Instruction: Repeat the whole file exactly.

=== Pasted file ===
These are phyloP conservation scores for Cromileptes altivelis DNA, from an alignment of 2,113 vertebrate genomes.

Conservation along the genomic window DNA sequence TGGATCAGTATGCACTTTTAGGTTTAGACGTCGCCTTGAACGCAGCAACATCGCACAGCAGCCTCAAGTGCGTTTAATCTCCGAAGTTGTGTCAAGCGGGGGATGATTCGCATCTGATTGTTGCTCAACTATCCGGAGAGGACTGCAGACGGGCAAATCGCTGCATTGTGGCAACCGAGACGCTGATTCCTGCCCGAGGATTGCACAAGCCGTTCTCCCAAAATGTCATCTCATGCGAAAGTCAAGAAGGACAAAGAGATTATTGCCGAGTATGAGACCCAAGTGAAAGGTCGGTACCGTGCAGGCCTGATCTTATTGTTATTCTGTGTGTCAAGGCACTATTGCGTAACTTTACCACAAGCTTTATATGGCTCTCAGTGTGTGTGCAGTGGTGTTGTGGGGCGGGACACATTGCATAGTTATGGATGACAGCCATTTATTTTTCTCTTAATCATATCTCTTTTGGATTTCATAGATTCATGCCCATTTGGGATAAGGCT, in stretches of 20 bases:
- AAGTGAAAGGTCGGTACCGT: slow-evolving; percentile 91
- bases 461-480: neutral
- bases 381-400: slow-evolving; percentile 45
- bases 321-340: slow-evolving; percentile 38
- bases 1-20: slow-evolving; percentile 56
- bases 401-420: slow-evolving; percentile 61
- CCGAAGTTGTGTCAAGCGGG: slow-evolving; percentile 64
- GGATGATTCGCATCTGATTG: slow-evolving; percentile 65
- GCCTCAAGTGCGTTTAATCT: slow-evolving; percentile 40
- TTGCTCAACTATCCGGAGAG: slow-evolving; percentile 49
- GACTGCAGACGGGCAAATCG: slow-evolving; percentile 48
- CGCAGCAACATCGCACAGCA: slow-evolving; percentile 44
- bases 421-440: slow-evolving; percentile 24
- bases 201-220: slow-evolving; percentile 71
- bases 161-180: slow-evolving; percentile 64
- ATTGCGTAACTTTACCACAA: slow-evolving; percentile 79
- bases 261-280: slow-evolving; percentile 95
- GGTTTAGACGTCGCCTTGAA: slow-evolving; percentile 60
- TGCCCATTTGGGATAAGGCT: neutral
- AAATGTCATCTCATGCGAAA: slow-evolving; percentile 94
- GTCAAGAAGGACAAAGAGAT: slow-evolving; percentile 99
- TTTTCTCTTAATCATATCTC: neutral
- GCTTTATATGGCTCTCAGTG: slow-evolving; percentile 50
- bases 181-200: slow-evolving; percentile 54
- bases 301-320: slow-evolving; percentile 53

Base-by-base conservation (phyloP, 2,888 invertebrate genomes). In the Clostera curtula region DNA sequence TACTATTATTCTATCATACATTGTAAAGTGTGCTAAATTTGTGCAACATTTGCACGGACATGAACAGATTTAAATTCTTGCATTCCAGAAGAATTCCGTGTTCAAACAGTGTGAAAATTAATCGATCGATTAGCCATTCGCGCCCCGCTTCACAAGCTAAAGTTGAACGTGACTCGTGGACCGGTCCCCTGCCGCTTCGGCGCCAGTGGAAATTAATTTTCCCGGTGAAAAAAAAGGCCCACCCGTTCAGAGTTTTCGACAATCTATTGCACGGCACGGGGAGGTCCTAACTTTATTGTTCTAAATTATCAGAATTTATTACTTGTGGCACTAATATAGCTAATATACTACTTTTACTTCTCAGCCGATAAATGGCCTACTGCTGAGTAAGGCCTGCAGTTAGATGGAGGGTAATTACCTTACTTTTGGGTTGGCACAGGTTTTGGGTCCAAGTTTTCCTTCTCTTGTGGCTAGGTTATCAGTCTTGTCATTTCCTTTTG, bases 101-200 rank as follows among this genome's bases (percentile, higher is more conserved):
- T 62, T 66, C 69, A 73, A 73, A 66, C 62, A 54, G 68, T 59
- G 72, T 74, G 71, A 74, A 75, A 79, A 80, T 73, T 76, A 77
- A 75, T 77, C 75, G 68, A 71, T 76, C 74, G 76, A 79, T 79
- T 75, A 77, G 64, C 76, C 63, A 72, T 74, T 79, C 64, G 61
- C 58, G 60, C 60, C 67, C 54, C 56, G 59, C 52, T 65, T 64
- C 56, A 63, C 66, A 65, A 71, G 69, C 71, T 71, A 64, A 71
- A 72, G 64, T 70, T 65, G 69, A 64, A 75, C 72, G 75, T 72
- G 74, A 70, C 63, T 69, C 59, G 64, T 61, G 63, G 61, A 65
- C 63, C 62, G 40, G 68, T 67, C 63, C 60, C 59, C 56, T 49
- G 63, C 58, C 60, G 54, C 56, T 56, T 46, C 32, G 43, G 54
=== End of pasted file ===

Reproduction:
These are phyloP conservation scores for Cromileptes altivelis DNA, from an alignment of 2,113 vertebrate genomes.

Conservation along the genomic window DNA sequence TGGATCAGTATGCACTTTTAGGTTTAGACGTCGCCTTGAACGCAGCAACATCGCACAGCAGCCTCAAGTGCGTTTAATCTCCGAAGTTGTGTCAAGCGGGGGATGATTCGCATCTGATTGTTGCTCAACTATCCGGAGAGGACTGCAGACGGGCAAATCGCTGCATTGTGGCAACCGAGACGCTGATTCCTGCCCGAGGATTGCACAAGCCGTTCTCCCAAAATGTCATCTCATGCGAAAGTCAAGAAGGACAAAGAGATTATTGCCGAGTATGAGACCCAAGTGAAAGGTCGGTACCGTGCAGGCCTGATCTTATTGTTATTCTGTGTGTCAAGGCACTATTGCGTAACTTTACCACAAGCTTTATATGGCTCTCAGTGTGTGTGCAGTGGTGTTGTGGGGCGGGACACATTGCATAGTTATGGATGACAGCCATTTATTTTTCTCTTAATCATATCTCTTTTGGATTTCATAGATTCATGCCCATTTGGGATAAGGCT, in stretches of 20 bases:
- AAGTGAAAGGTCGGTACCGT: slow-evolving; percentile 91
- bases 461-480: neutral
- bases 381-400: slow-evolving; percentile 45
- bases 321-340: slow-evolving; percentile 38
- bases 1-20: slow-evolving; percentile 56
- bases 401-420: slow-evolving; percentile 61
- CCGAAGTTGTGTCAAGCGGG: slow-evolving; percentile 64
- GGATGATTCGCATCTGATTG: slow-evolving; percentile 65
- GCCTCAAGTGCGTTTAATCT: slow-evolving; percentile 40
- TTGCTCAACTATCCGGAGAG: slow-evolving; percentile 49
- GACTGCAGACGGGCAAATCG: slow-evolving; percentile 48
- CGCAGCAACATCGCACAGCA: slow-evolving; percentile 44
- bases 421-440: slow-evolving; percentile 24
- bases 201-220: slow-evolving; percentile 71
- bases 161-180: slow-evolving; percentile 64
- ATTGCGTAACTTTACCACAA: slow-evolving; percentile 79
- bases 261-280: slow-evolving; percentile 95
- GGTTTAGACGTCGCCTTGAA: slow-evolving; percentile 60
- TGCCCATTTGGGATAAGGCT: neutral
- AAATGTCATCTCATGCGAAA: slow-evolving; percentile 94
- GTCAAGAAGGACAAAGAGAT: slow-evolving; percentile 99
- TTTTCTCTTAATCATATCTC: neutral
- GCTTTATATGGCTCTCAGTG: slow-evolving; percentile 50
- bases 181-200: slow-evolving; percentile 54
- bases 301-320: slow-evolving; percentile 53

Base-by-base conservation (phyloP, 2,888 invertebrate genomes). In the Clostera curtula region DNA sequence TACTATTATTCTATCATACATTGTAAAGTGTGCTAAATTTGTGCAACATTTGCACGGACATGAACAGATTTAAATTCTTGCATTCCAGAAGAATTCCGTGTTCAAACAGTGTGAAAATTAATCGATCGATTAGCCATTCGCGCCCCGCTTCACAAGCTAAAGTTGAACGTGACTCGTGGACCGGTCCCCTGCCGCTTCGGCGCCAGTGGAAATTAATTTTCCCGGTGAAAAAAAAGGCCCACCCGTTCAGAGTTTTCGACAATCTATTGCACGGCACGGGGAGGTCCTAACTTTATTGTTCTAAATTATCAGAATTTATTACTTGTGGCACTAATATAGCTAATATACTACTTTTACTTCTCAGCCGATAAATGGCCTACTGCTGAGTAAGGCCTGCAGTTAGATGGAGGGTAATTACCTTACTTTTGGGTTGGCACAGGTTTTGGGTCCAAGTTTTCCTTCTCTTGTGGCTAGGTTATCAGTCTTGTCATTTCCTTTTG, bases 101-200 rank as follows among this genome's bases (percentile, higher is more conserved):
- T 62, T 66, C 69, A 73, A 73, A 66, C 62, A 54, G 68, T 59
- G 72, T 74, G 71, A 74, A 75, A 79, A 80, T 73, T 76, A 77
- A 75, T 77, C 75, G 68, A 71, T 76, C 74, G 76, A 79, T 79
- T 75, A 77, G 64, C 76, C 63, A 72, T 74, T 79, C 64, G 61
- C 58, G 60, C 60, C 67, C 54, C 56, G 59, C 52, T 65, T 64
- C 56, A 63, C 66, A 65, A 71, G 69, C 71, T 71, A 64, A 71
- A 72, G 64, T 70, T 65, G 69, A 64, A 75, C 72, G 75, T 72
- G 74, A 70, C 63, T 69, C 59, G 64, T 61, G 63, G 61, A 65
- C 63, C 62, G 40, G 68, T 67, C 63, C 60, C 59, C 56, T 49
- G 63, C 58, C 60, G 54, C 56, T 56, T 46, C 32, G 43, G 54